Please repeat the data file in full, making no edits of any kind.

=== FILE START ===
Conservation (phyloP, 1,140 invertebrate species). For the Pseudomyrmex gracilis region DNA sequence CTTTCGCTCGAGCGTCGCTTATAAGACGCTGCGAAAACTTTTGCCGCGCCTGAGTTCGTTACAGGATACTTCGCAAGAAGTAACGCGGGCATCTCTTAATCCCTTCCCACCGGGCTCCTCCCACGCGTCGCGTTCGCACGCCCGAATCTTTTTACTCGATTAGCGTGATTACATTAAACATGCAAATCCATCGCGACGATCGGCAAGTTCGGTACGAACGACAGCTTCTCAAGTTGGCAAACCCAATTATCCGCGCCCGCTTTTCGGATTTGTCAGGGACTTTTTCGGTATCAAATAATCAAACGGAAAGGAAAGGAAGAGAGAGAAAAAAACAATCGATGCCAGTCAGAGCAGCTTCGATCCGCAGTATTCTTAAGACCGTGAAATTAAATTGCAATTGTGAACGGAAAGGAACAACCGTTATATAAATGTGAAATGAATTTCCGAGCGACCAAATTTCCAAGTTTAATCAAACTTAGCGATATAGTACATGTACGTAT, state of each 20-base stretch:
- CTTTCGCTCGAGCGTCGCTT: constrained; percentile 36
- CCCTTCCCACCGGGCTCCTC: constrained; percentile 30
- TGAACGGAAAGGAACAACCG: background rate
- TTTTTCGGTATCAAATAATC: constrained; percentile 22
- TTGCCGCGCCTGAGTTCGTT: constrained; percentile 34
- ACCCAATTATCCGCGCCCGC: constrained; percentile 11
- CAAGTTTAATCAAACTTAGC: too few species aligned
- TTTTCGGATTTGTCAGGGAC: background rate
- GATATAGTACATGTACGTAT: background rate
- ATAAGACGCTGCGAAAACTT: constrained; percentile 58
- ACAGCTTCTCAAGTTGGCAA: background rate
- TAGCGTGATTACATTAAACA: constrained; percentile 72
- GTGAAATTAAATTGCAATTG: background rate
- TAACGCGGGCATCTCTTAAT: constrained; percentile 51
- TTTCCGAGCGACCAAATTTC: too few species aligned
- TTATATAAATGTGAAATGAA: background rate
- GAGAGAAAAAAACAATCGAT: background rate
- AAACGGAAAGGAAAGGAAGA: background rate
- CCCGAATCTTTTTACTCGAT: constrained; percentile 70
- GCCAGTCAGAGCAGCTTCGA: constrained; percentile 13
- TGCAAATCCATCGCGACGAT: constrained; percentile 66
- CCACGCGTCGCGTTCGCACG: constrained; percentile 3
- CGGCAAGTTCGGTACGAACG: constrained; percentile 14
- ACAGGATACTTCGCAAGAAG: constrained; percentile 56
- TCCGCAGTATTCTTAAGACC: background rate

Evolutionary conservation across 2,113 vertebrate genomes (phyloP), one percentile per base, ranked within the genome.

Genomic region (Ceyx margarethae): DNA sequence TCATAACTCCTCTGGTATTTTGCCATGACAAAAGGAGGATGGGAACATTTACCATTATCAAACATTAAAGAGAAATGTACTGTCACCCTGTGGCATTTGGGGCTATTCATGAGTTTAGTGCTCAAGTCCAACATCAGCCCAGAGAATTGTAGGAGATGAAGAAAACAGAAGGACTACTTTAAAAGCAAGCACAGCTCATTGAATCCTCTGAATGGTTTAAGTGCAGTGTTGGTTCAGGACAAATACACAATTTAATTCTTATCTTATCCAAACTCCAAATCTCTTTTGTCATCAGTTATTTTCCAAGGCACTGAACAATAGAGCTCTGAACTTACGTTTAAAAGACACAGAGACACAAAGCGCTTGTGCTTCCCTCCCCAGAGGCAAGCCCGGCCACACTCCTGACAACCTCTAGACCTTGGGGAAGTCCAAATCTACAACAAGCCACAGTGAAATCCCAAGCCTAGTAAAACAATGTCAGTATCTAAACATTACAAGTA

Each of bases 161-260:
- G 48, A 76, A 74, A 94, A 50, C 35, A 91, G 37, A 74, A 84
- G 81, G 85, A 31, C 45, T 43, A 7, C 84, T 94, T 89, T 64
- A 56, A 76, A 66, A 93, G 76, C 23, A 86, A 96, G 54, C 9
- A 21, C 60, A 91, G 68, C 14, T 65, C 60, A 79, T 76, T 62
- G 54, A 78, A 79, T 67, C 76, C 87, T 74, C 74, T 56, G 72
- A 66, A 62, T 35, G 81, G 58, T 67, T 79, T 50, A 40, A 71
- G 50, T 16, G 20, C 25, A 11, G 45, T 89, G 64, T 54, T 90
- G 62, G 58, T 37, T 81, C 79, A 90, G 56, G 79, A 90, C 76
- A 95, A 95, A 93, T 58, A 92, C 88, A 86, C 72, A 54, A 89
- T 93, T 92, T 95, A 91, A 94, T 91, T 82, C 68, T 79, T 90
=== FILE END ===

Conservation (phyloP, 1,140 invertebrate species). For the Pseudomyrmex gracilis region DNA sequence CTTTCGCTCGAGCGTCGCTTATAAGACGCTGCGAAAACTTTTGCCGCGCCTGAGTTCGTTACAGGATACTTCGCAAGAAGTAACGCGGGCATCTCTTAATCCCTTCCCACCGGGCTCCTCCCACGCGTCGCGTTCGCACGCCCGAATCTTTTTACTCGATTAGCGTGATTACATTAAACATGCAAATCCATCGCGACGATCGGCAAGTTCGGTACGAACGACAGCTTCTCAAGTTGGCAAACCCAATTATCCGCGCCCGCTTTTCGGATTTGTCAGGGACTTTTTCGGTATCAAATAATCAAACGGAAAGGAAAGGAAGAGAGAGAAAAAAACAATCGATGCCAGTCAGAGCAGCTTCGATCCGCAGTATTCTTAAGACCGTGAAATTAAATTGCAATTGTGAACGGAAAGGAACAACCGTTATATAAATGTGAAATGAATTTCCGAGCGACCAAATTTCCAAGTTTAATCAAACTTAGCGATATAGTACATGTACGTAT, state of each 20-base stretch:
- CTTTCGCTCGAGCGTCGCTT: constrained; percentile 36
- CCCTTCCCACCGGGCTCCTC: constrained; percentile 30
- TGAACGGAAAGGAACAACCG: background rate
- TTTTTCGGTATCAAATAATC: constrained; percentile 22
- TTGCCGCGCCTGAGTTCGTT: constrained; percentile 34
- ACCCAATTATCCGCGCCCGC: constrained; percentile 11
- CAAGTTTAATCAAACTTAGC: too few species aligned
- TTTTCGGATTTGTCAGGGAC: background rate
- GATATAGTACATGTACGTAT: background rate
- ATAAGACGCTGCGAAAACTT: constrained; percentile 58
- ACAGCTTCTCAAGTTGGCAA: background rate
- TAGCGTGATTACATTAAACA: constrained; percentile 72
- GTGAAATTAAATTGCAATTG: background rate
- TAACGCGGGCATCTCTTAAT: constrained; percentile 51
- TTTCCGAGCGACCAAATTTC: too few species aligned
- TTATATAAATGTGAAATGAA: background rate
- GAGAGAAAAAAACAATCGAT: background rate
- AAACGGAAAGGAAAGGAAGA: background rate
- CCCGAATCTTTTTACTCGAT: constrained; percentile 70
- GCCAGTCAGAGCAGCTTCGA: constrained; percentile 13
- TGCAAATCCATCGCGACGAT: constrained; percentile 66
- CCACGCGTCGCGTTCGCACG: constrained; percentile 3
- CGGCAAGTTCGGTACGAACG: constrained; percentile 14
- ACAGGATACTTCGCAAGAAG: constrained; percentile 56
- TCCGCAGTATTCTTAAGACC: background rate

Evolutionary conservation across 2,113 vertebrate genomes (phyloP), one percentile per base, ranked within the genome.

Genomic region (Ceyx margarethae): DNA sequence TCATAACTCCTCTGGTATTTTGCCATGACAAAAGGAGGATGGGAACATTTACCATTATCAAACATTAAAGAGAAATGTACTGTCACCCTGTGGCATTTGGGGCTATTCATGAGTTTAGTGCTCAAGTCCAACATCAGCCCAGAGAATTGTAGGAGATGAAGAAAACAGAAGGACTACTTTAAAAGCAAGCACAGCTCATTGAATCCTCTGAATGGTTTAAGTGCAGTGTTGGTTCAGGACAAATACACAATTTAATTCTTATCTTATCCAAACTCCAAATCTCTTTTGTCATCAGTTATTTTCCAAGGCACTGAACAATAGAGCTCTGAACTTACGTTTAAAAGACACAGAGACACAAAGCGCTTGTGCTTCCCTCCCCAGAGGCAAGCCCGGCCACACTCCTGACAACCTCTAGACCTTGGGGAAGTCCAAATCTACAACAAGCCACAGTGAAATCCCAAGCCTAGTAAAACAATGTCAGTATCTAAACATTACAAGTA

Each of bases 161-260:
- G 48, A 76, A 74, A 94, A 50, C 35, A 91, G 37, A 74, A 84
- G 81, G 85, A 31, C 45, T 43, A 7, C 84, T 94, T 89, T 64
- A 56, A 76, A 66, A 93, G 76, C 23, A 86, A 96, G 54, C 9
- A 21, C 60, A 91, G 68, C 14, T 65, C 60, A 79, T 76, T 62
- G 54, A 78, A 79, T 67, C 76, C 87, T 74, C 74, T 56, G 72
- A 66, A 62, T 35, G 81, G 58, T 67, T 79, T 50, A 40, A 71
- G 50, T 16, G 20, C 25, A 11, G 45, T 89, G 64, T 54, T 90
- G 62, G 58, T 37, T 81, C 79, A 90, G 56, G 79, A 90, C 76
- A 95, A 95, A 93, T 58, A 92, C 88, A 86, C 72, A 54, A 89
- T 93, T 92, T 95, A 91, A 94, T 91, T 82, C 68, T 79, T 90